I bought my first compact brown powder over the weekend, along with a good shade of foundation and a powder brush. As I worked my way through putting my face together on Sunday morning, I laughed at myself for a bit. See, I remember the years of agony my mother faced with having two kids who are nothing like her where making up is concerned. I thought about how she tried everything to get us to be “make-up wearers” early enough and how she constantly rolled her eyes when she saw us ready to go out with bushy eyebrows, roughly put talcum powder and lip balm. I remembered her say at some point that we’d grow up suddenly and realize making up wasn’t such a bad thing, and I smiled at how right she was.
There’s something so decidedly feminine and adult about the whole process of getting ready and it made me think of you – even though you aren’t here yet – and my mom. I hope you meet her, and I hope she teaches you all the tricks with making up with her huge make up box that I hope you inherit. And then, I hoped that you too would one day celebrate how I was right about something you were stubborn about
I settled into wondering what you would be like, and I hoped against hope that you wouldn’t inherit some of my characteristics. I hope you aren’t stubborn about your ideals and you are flexible enough to embrace change, unlike me and that you do not want to live a fantasy or build sand castles in the sky and hold on to its possibility with dogmatism. I hope you do not have my almost horrible ability to over-analyze and dissect any situation even when I know it’s only gonna cause me grief. I hope you do not dance around pessimism and negative what ifs like I tend to but hold on to optimism like your life depends on it, ’cause it does. I hope your nails are not short and stubby like mine, and they are as far away from your mouth, as the east is from the west. I hope you do not become overly independent or dependent. I hope you are never timid, and you can stand in front of every crowd to say everything that pops in your mind, intelligently. I hope you don’t shut yourself from the world when you feel bad, because people were made to both lift you up and bring you down; you need them, no matter the state of your mind. And I hope you don’t cry so easily or so often.
I hope you love food – the cooking as well as the eating -and you have a good eating habit. I hope you make good friends that would stand the test of time and are of good character, and I hope you keep them. I hope you know and love your body, never to lazy to keep it in shape and never shy of its weird complexities. I hope you are creatively inclined and that country music gives you peace and rock songs make you happy . I hope it brings you joy to do crazy uncoordinated dances, like me. I hope you find your purpose early and work you way towards it with fierce determination. And I hope you’re a happy child, giving the joy to the world, one smile at a time.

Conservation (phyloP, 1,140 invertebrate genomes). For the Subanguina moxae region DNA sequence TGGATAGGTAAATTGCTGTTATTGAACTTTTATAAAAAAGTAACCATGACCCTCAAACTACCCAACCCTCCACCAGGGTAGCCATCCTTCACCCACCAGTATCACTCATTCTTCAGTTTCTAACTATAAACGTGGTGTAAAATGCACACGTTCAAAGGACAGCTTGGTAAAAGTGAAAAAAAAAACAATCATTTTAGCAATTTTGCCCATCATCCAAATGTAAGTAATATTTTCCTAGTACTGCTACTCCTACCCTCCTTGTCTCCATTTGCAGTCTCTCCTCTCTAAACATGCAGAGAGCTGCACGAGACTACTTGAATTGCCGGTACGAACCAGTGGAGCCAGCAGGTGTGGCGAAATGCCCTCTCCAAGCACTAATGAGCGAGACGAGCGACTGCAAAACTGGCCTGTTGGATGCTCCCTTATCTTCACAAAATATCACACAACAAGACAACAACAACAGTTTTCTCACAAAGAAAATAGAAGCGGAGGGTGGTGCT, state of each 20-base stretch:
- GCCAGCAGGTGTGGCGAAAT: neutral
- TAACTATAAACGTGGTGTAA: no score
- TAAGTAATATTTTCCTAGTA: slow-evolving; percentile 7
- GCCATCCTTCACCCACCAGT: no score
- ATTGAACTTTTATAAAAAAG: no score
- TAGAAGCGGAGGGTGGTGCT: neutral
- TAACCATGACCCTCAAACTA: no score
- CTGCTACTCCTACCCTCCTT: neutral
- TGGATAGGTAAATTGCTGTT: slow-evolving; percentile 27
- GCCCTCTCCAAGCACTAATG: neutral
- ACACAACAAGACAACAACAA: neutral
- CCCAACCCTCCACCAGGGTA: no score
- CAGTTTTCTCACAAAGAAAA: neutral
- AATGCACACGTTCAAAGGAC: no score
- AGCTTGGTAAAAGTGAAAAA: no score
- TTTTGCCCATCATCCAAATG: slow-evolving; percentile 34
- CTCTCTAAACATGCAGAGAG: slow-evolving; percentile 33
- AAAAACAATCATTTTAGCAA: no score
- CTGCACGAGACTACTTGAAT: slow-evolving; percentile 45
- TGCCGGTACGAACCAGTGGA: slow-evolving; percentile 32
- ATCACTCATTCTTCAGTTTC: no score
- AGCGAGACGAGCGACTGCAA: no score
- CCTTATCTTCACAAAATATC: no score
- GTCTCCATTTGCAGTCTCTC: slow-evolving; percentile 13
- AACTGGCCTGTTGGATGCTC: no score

I hope you have a good sense of self and hold on to becoming you. I hope you’re opinionated, actually, you have to be, it’s too strong in my family. But I mostly hope you know how to put a good balance, knowing where your opinions should rather be held on to, than said out loud. I hope your days are filled with confidence, knowing you can do anything with God and determination. I hope you’re more selfless than I try to be, knowing that people always come before things. And you’re smart and thoughtful and generous, not only because it’s sexy, but because it’s everything.
I hope you’re friends with my father, and that you spend your early years sitting at his feet, listening to words of wisdom and I hope his arms are still strong enough to lift you up like he lifted me up when I little. I hope every scar you get from the world moulds you into a woman of wisdom and character who understands better because she has learnt. And I hope it never ever gets you down. I hope you learn to love early and then find love. And I hope when you find “the one”, you treat him like he is the one.
I hope you’re more of a lady than I am, wearing skirts, heeled shoes and red lipstick. I hope your hair is always in place, ’cause I’m not sure I’d be able to help with that pretty well – my natural hair always needs to be set free in loose tangles on sunny afternoons . I hope you’re strong and zealous and enthusiastic about life. I really hope you decide early on to live a life geared towards inspiring and helping others, living a story worth telling. I hope you work out your own salvation, love Jesus a heck ova lot and have a steady relationship, it’ll make all the difference in your life. I hope you set your path straight before you and walk in that direction daily, never losing sight of the big picture whilst still giving time to appreciate the beauties of life all around you.
Dear Daughter, above all, I hope I can be all things and more for and to you. A good example, a role model, a friend, a sister, a goofy partner, an available ear to your rants and a prayer partner. I’d love to share my shoes with you – hurry, have big feet!, and have you steal my clothes. I’d be excited to be chauffeur more often than not and your teacher every single day! I want to be the pillow you cry on when you get your heart broken – you most likely will – and I’d be glad to eat all the comfort food and get fat with you on the road to healing. And while I’m waiting to start this relationship with you, I’d spend these days of my youth becoming someone worthy to be looked up to as a mother.
Lots of love,